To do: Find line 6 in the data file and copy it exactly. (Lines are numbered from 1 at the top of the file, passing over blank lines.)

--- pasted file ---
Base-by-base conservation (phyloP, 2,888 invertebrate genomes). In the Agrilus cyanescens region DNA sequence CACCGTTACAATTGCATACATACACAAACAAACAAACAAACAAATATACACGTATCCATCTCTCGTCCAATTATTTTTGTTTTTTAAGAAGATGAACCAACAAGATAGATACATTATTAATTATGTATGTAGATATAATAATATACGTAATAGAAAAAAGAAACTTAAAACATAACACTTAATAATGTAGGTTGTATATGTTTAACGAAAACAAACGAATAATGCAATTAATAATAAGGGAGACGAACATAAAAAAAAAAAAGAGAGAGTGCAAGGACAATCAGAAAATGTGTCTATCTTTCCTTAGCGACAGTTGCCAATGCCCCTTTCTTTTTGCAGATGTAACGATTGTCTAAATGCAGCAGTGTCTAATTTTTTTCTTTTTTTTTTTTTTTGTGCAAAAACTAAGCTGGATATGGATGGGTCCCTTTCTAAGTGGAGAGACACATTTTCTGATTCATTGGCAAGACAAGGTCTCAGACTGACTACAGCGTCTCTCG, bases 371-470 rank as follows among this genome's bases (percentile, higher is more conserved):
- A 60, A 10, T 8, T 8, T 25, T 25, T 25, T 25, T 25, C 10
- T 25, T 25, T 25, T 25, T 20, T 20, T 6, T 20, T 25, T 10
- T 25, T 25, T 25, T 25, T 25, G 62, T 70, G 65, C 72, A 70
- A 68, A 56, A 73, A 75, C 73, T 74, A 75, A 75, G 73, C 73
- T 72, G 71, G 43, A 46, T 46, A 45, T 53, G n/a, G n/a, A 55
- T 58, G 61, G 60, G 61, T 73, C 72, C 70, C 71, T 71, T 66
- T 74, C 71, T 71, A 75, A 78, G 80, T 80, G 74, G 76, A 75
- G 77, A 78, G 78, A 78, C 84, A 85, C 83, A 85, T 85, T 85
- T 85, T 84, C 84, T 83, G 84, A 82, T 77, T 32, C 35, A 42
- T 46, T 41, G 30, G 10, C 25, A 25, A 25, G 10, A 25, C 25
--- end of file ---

- T 72, G 71, G 43, A 46, T 46, A 45, T 53, G n/a, G n/a, A 55